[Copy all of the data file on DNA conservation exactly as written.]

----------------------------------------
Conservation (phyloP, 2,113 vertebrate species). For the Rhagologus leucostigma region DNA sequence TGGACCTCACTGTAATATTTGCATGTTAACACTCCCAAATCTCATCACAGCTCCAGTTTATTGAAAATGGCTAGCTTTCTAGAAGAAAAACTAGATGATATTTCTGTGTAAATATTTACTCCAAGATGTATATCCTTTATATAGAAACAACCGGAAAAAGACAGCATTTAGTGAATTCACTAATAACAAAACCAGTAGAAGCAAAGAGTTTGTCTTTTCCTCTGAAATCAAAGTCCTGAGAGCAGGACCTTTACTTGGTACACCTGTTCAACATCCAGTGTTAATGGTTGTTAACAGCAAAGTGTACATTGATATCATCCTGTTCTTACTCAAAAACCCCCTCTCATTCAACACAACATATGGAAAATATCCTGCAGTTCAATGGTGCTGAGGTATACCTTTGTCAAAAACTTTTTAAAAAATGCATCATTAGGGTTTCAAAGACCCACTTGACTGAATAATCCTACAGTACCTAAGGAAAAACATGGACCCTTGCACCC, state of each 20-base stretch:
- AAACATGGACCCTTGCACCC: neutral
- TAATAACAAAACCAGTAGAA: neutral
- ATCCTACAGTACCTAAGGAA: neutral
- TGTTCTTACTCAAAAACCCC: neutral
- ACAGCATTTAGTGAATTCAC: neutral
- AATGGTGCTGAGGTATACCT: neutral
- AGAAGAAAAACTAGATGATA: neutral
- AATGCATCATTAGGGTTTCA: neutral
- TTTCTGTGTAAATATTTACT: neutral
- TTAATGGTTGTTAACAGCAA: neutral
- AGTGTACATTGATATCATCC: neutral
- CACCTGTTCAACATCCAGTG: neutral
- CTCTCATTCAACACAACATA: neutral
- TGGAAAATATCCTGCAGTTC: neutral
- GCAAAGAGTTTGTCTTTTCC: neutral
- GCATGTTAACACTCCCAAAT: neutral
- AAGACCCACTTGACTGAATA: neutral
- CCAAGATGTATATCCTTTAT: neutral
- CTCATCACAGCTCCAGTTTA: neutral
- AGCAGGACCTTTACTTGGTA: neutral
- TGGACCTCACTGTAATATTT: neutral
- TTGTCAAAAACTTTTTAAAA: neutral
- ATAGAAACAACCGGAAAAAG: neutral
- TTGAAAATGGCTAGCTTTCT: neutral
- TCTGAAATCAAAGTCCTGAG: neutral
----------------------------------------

Conservation (phyloP, 2,113 vertebrate species). For the Rhagologus leucostigma region DNA sequence TGGACCTCACTGTAATATTTGCATGTTAACACTCCCAAATCTCATCACAGCTCCAGTTTATTGAAAATGGCTAGCTTTCTAGAAGAAAAACTAGATGATATTTCTGTGTAAATATTTACTCCAAGATGTATATCCTTTATATAGAAACAACCGGAAAAAGACAGCATTTAGTGAATTCACTAATAACAAAACCAGTAGAAGCAAAGAGTTTGTCTTTTCCTCTGAAATCAAAGTCCTGAGAGCAGGACCTTTACTTGGTACACCTGTTCAACATCCAGTGTTAATGGTTGTTAACAGCAAAGTGTACATTGATATCATCCTGTTCTTACTCAAAAACCCCCTCTCATTCAACACAACATATGGAAAATATCCTGCAGTTCAATGGTGCTGAGGTATACCTTTGTCAAAAACTTTTTAAAAAATGCATCATTAGGGTTTCAAAGACCCACTTGACTGAATAATCCTACAGTACCTAAGGAAAAACATGGACCCTTGCACCC, state of each 20-base stretch:
- AAACATGGACCCTTGCACCC: neutral
- TAATAACAAAACCAGTAGAA: neutral
- ATCCTACAGTACCTAAGGAA: neutral
- TGTTCTTACTCAAAAACCCC: neutral
- ACAGCATTTAGTGAATTCAC: neutral
- AATGGTGCTGAGGTATACCT: neutral
- AGAAGAAAAACTAGATGATA: neutral
- AATGCATCATTAGGGTTTCA: neutral
- TTTCTGTGTAAATATTTACT: neutral
- TTAATGGTTGTTAACAGCAA: neutral
- AGTGTACATTGATATCATCC: neutral
- CACCTGTTCAACATCCAGTG: neutral
- CTCTCATTCAACACAACATA: neutral
- TGGAAAATATCCTGCAGTTC: neutral
- GCAAAGAGTTTGTCTTTTCC: neutral
- GCATGTTAACACTCCCAAAT: neutral
- AAGACCCACTTGACTGAATA: neutral
- CCAAGATGTATATCCTTTAT: neutral
- CTCATCACAGCTCCAGTTTA: neutral
- AGCAGGACCTTTACTTGGTA: neutral
- TGGACCTCACTGTAATATTT: neutral
- TTGTCAAAAACTTTTTAAAA: neutral
- ATAGAAACAACCGGAAAAAG: neutral
- TTGAAAATGGCTAGCTTTCT: neutral
- TCTGAAATCAAAGTCCTGAG: neutral